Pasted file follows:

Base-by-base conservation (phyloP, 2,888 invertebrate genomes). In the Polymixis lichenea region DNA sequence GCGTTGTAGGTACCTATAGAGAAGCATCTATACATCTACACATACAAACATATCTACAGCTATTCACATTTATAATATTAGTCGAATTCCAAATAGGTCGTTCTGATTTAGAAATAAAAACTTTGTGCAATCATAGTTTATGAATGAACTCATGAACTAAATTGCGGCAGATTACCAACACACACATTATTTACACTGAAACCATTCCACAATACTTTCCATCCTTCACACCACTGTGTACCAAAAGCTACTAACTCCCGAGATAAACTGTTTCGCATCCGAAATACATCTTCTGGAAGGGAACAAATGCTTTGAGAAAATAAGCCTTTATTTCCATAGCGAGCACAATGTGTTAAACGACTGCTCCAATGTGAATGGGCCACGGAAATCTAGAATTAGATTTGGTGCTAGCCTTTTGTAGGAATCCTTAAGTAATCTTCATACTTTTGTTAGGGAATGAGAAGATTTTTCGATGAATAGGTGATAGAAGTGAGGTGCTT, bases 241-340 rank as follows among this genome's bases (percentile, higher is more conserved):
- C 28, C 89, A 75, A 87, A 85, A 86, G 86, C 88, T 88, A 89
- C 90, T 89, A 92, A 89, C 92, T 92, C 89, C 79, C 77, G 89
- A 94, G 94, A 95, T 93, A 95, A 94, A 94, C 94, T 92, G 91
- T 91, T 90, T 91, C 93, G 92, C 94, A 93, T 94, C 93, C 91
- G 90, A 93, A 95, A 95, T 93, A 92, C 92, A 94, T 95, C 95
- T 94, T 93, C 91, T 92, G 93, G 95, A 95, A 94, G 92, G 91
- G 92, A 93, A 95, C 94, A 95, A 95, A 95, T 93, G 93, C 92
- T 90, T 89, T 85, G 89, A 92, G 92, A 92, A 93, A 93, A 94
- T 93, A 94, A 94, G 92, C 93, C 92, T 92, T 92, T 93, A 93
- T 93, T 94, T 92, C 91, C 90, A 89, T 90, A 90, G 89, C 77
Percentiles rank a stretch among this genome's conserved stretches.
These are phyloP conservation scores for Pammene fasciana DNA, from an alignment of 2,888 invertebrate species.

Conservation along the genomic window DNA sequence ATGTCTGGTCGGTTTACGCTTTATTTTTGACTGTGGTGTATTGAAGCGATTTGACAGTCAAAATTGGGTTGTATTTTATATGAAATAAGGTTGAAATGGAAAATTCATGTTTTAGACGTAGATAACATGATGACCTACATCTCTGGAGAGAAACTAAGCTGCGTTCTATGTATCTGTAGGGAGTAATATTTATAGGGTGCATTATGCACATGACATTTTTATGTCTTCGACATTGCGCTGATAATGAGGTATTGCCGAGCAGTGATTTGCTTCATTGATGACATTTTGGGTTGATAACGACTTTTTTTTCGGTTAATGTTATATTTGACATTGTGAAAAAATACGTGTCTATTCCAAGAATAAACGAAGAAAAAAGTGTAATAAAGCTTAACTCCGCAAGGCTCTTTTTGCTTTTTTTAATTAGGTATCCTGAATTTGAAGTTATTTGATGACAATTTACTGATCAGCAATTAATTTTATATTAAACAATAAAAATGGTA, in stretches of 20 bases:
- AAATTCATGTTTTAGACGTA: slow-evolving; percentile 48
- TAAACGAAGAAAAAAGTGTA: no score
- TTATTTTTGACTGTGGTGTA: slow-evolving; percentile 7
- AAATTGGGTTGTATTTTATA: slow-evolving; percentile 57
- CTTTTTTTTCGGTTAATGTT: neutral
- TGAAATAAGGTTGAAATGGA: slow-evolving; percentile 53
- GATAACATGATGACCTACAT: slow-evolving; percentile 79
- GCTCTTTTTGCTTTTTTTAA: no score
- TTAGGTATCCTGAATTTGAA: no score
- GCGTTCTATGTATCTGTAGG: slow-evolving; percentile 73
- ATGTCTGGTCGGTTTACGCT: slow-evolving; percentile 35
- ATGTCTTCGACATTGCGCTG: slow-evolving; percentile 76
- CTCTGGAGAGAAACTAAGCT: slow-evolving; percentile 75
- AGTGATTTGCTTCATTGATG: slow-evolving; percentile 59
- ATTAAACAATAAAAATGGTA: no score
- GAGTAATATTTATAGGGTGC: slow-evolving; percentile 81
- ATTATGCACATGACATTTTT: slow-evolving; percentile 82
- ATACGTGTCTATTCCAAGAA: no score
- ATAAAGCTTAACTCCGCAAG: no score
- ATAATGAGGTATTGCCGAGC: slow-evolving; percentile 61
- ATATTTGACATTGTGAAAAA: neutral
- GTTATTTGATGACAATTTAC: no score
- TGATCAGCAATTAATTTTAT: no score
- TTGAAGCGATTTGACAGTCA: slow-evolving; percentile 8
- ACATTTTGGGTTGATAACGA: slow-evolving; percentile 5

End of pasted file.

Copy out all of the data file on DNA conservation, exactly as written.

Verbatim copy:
Base-by-base conservation (phyloP, 2,888 invertebrate genomes). In the Polymixis lichenea region DNA sequence GCGTTGTAGGTACCTATAGAGAAGCATCTATACATCTACACATACAAACATATCTACAGCTATTCACATTTATAATATTAGTCGAATTCCAAATAGGTCGTTCTGATTTAGAAATAAAAACTTTGTGCAATCATAGTTTATGAATGAACTCATGAACTAAATTGCGGCAGATTACCAACACACACATTATTTACACTGAAACCATTCCACAATACTTTCCATCCTTCACACCACTGTGTACCAAAAGCTACTAACTCCCGAGATAAACTGTTTCGCATCCGAAATACATCTTCTGGAAGGGAACAAATGCTTTGAGAAAATAAGCCTTTATTTCCATAGCGAGCACAATGTGTTAAACGACTGCTCCAATGTGAATGGGCCACGGAAATCTAGAATTAGATTTGGTGCTAGCCTTTTGTAGGAATCCTTAAGTAATCTTCATACTTTTGTTAGGGAATGAGAAGATTTTTCGATGAATAGGTGATAGAAGTGAGGTGCTT, bases 241-340 rank as follows among this genome's bases (percentile, higher is more conserved):
- C 28, C 89, A 75, A 87, A 85, A 86, G 86, C 88, T 88, A 89
- C 90, T 89, A 92, A 89, C 92, T 92, C 89, C 79, C 77, G 89
- A 94, G 94, A 95, T 93, A 95, A 94, A 94, C 94, T 92, G 91
- T 91, T 90, T 91, C 93, G 92, C 94, A 93, T 94, C 93, C 91
- G 90, A 93, A 95, A 95, T 93, A 92, C 92, A 94, T 95, C 95
- T 94, T 93, C 91, T 92, G 93, G 95, A 95, A 94, G 92, G 91
- G 92, A 93, A 95, C 94, A 95, A 95, A 95, T 93, G 93, C 92
- T 90, T 89, T 85, G 89, A 92, G 92, A 92, A 93, A 93, A 94
- T 93, A 94, A 94, G 92, C 93, C 92, T 92, T 92, T 93, A 93
- T 93, T 94, T 92, C 91, C 90, A 89, T 90, A 90, G 89, C 77
Percentiles rank a stretch among this genome's conserved stretches.
These are phyloP conservation scores for Pammene fasciana DNA, from an alignment of 2,888 invertebrate species.

Conservation along the genomic window DNA sequence ATGTCTGGTCGGTTTACGCTTTATTTTTGACTGTGGTGTATTGAAGCGATTTGACAGTCAAAATTGGGTTGTATTTTATATGAAATAAGGTTGAAATGGAAAATTCATGTTTTAGACGTAGATAACATGATGACCTACATCTCTGGAGAGAAACTAAGCTGCGTTCTATGTATCTGTAGGGAGTAATATTTATAGGGTGCATTATGCACATGACATTTTTATGTCTTCGACATTGCGCTGATAATGAGGTATTGCCGAGCAGTGATTTGCTTCATTGATGACATTTTGGGTTGATAACGACTTTTTTTTCGGTTAATGTTATATTTGACATTGTGAAAAAATACGTGTCTATTCCAAGAATAAACGAAGAAAAAAGTGTAATAAAGCTTAACTCCGCAAGGCTCTTTTTGCTTTTTTTAATTAGGTATCCTGAATTTGAAGTTATTTGATGACAATTTACTGATCAGCAATTAATTTTATATTAAACAATAAAAATGGTA, in stretches of 20 bases:
- AAATTCATGTTTTAGACGTA: slow-evolving; percentile 48
- TAAACGAAGAAAAAAGTGTA: no score
- TTATTTTTGACTGTGGTGTA: slow-evolving; percentile 7
- AAATTGGGTTGTATTTTATA: slow-evolving; percentile 57
- CTTTTTTTTCGGTTAATGTT: neutral
- TGAAATAAGGTTGAAATGGA: slow-evolving; percentile 53
- GATAACATGATGACCTACAT: slow-evolving; percentile 79
- GCTCTTTTTGCTTTTTTTAA: no score
- TTAGGTATCCTGAATTTGAA: no score
- GCGTTCTATGTATCTGTAGG: slow-evolving; percentile 73
- ATGTCTGGTCGGTTTACGCT: slow-evolving; percentile 35
- ATGTCTTCGACATTGCGCTG: slow-evolving; percentile 76
- CTCTGGAGAGAAACTAAGCT: slow-evolving; percentile 75
- AGTGATTTGCTTCATTGATG: slow-evolving; percentile 59
- ATTAAACAATAAAAATGGTA: no score
- GAGTAATATTTATAGGGTGC: slow-evolving; percentile 81
- ATTATGCACATGACATTTTT: slow-evolving; percentile 82
- ATACGTGTCTATTCCAAGAA: no score
- ATAAAGCTTAACTCCGCAAG: no score
- ATAATGAGGTATTGCCGAGC: slow-evolving; percentile 61
- ATATTTGACATTGTGAAAAA: neutral
- GTTATTTGATGACAATTTAC: no score
- TGATCAGCAATTAATTTTAT: no score
- TTGAAGCGATTTGACAGTCA: slow-evolving; percentile 8
- ACATTTTGGGTTGATAACGA: slow-evolving; percentile 5